Addis Ababa, Ethiopia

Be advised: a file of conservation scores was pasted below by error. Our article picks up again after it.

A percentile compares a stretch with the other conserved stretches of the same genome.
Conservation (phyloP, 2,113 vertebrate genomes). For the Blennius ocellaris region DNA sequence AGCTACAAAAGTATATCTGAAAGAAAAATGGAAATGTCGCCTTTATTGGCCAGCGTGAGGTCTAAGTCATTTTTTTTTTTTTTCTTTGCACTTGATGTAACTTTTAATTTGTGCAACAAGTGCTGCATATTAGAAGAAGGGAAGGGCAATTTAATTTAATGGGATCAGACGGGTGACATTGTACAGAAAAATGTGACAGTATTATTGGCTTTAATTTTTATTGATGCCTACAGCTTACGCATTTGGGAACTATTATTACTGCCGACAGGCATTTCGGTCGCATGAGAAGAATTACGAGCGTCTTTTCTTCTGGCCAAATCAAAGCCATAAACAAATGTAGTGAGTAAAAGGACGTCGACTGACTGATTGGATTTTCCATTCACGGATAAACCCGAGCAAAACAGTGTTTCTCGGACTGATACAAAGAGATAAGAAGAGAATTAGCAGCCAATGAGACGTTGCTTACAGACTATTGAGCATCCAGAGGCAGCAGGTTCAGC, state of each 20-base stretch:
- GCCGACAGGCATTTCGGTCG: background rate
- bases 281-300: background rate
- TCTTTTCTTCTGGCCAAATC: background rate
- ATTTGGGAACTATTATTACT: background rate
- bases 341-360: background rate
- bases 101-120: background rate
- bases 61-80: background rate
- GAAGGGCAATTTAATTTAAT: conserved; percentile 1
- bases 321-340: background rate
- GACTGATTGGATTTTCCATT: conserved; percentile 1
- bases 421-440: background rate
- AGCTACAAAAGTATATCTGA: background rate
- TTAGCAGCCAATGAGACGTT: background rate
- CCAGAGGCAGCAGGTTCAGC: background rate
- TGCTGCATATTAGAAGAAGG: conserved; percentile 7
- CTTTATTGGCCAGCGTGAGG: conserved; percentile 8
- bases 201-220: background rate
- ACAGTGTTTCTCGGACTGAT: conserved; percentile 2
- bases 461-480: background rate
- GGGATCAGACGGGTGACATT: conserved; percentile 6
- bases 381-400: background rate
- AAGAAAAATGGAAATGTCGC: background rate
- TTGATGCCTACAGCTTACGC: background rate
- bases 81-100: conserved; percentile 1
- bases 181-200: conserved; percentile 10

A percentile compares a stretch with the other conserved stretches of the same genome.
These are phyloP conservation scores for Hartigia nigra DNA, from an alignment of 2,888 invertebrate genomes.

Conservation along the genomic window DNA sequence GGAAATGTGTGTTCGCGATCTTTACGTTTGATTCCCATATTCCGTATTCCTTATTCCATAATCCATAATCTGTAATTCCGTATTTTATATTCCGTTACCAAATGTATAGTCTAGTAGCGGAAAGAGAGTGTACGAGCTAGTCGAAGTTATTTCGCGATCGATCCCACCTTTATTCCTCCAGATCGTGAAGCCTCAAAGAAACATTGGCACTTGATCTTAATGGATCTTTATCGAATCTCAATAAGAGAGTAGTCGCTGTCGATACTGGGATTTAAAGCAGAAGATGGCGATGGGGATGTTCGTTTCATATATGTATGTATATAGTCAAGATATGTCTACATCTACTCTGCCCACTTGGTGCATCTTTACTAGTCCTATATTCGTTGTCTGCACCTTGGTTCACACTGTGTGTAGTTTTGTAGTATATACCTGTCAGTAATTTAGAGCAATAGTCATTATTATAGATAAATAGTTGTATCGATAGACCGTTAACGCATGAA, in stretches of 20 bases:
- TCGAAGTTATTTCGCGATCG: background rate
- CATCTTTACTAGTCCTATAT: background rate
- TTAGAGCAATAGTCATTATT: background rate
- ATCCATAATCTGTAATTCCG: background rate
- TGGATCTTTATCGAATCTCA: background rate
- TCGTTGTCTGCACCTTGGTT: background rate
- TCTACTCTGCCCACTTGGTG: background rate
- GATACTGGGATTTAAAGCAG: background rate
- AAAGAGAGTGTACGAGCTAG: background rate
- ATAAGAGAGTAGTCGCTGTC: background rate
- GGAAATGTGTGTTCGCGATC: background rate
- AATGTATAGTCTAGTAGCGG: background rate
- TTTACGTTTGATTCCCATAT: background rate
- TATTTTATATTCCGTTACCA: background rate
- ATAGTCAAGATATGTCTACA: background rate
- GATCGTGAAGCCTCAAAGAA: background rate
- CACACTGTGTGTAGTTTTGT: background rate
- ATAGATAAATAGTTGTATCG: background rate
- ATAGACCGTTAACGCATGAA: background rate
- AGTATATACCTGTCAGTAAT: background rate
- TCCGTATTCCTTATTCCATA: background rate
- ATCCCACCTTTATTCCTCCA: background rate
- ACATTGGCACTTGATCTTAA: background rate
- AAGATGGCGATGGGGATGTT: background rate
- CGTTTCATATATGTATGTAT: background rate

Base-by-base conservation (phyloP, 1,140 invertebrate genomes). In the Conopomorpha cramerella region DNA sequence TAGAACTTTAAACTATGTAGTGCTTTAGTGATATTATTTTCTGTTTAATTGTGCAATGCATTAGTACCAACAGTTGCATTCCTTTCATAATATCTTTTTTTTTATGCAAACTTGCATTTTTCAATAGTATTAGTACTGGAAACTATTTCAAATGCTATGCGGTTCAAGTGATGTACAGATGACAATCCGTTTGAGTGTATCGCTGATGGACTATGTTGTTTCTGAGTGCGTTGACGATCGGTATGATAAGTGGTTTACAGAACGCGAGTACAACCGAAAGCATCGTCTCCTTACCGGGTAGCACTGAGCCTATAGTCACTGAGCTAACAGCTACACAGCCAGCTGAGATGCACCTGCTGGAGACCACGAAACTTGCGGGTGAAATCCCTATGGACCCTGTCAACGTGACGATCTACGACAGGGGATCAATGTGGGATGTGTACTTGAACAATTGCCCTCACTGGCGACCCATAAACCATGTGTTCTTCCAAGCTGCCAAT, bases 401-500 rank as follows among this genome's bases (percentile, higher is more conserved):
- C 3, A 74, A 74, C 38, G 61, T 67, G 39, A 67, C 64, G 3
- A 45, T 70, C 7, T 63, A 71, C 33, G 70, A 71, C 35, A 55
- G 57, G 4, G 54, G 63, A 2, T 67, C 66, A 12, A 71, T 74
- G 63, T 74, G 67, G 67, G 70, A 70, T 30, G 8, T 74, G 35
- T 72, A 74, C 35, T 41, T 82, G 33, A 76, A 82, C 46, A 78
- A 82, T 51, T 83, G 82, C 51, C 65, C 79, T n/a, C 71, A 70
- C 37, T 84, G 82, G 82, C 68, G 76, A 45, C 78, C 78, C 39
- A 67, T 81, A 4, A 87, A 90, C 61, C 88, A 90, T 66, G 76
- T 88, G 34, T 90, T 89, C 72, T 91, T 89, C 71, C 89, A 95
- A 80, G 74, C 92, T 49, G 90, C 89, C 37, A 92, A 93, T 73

I slept in today, finally getting up after 08:30. I then got ready, but lazed around in my room for some time, exhausted from yesterday’s hike. Finally, after 10:00, I left the hotel and walked north toward the “Red Terror” Martys Memorial Museum. Along the way, I passed by many construction sites and it looks like Ethiopia has come across new money (or perhaps new found capitalism) and there is a large building boom in Addis Ababa. I finally reached the “Red Terror” museum, went inside (entrance is free, but a donation is expected), and looked around at its exhibits. The museum details the atrocities committed by the Derg (“committee”) regime after they took power following the removal of Emperor Haile Selassie I from power in 1974; the Derg set up a communist government and proceeded to torture and murder anyone seen as a threat; thousands were killed from 1977 to 1978 and it is this period in Ethiopian history that is known as the “Red Terror”; it felt like deja vu for me, from when I visited the Killing Fields and S-21 while in Cambodia; once again, history teaches us what happens when a communist regime takes power; this appears to happen everywhere the state is given totalitarian power and you would think people in this world would have learned by now to never elect a communist government nor to secede too many powers to their government, but, alas, people are incredibly stupid and so history will continue to repeat itself (first it’s tragedy, then it’s comedy, right?). After visiting that depressing museum, I then walked next door to the Addis Ababa museum, but it was closed for renovations; so I walked north, past the Ras Mekonen Stream (where some guy was actually bathing – two things: one, that water is disgusting; two, every time I passed this stream while in Addis, I always saw some guy bathing, so obviously this culture is more open to nudity than their neighbors and it is funny that it is right next to the National Palace – talk about a contrast between the well-to-do and the poverty-stricken). I then walked past the palace (no stopping and no pictures allowed – typical paranoid government doing everything they can to ensure they hold on to power) and as I was walking, some scam artist tagged along and started to tell me his bullshit story and get me to follow him, but, since I was hungry and wanted to lose this loser, I walked right in to the Hilton hotel. Once in the Hilton, I found the bar, ordered fish and chips and a few beers; while drinking and eating, I read some more of ‘Islands in the Stream’. Once finished, I walked around the Hilton, inquired about the cost of using their sauna and steam room (it was too expensive for me), and then left, continuing my walk uphill, northward. I then reached the Holy Trinity Cathedral and walked around outside taking pictures, but once I was told I needed to buy a ticket to visit this House of God even though none of the locals had to, I left in disgust. It was now past 15:00 and I decided to head back; so I walked downhill, past the Sheraton and past a wedding convoy being videographed by a lead car; then, when I reached the area of heaviest construction where a new highway is being built, I ran in to an Australian traveler who was heading to the African Union; since I felt like I wasted the day and didn’t really want to return to my hotel just yet, I decided to join the Aussie; we walked westward and then turned south on Roosevelt Street; we reached the African Union (that European Union wannabe) and were directed to the main entrance where we were able to take photographs as long as we were not there to long; after that visit, to the main entrance gate, we then walked east until I split to head southward to my hotel. After reaching my hotel, I then went inside my room to relax and eventually I fell asleep sometime after 19:00 (very early by my standards).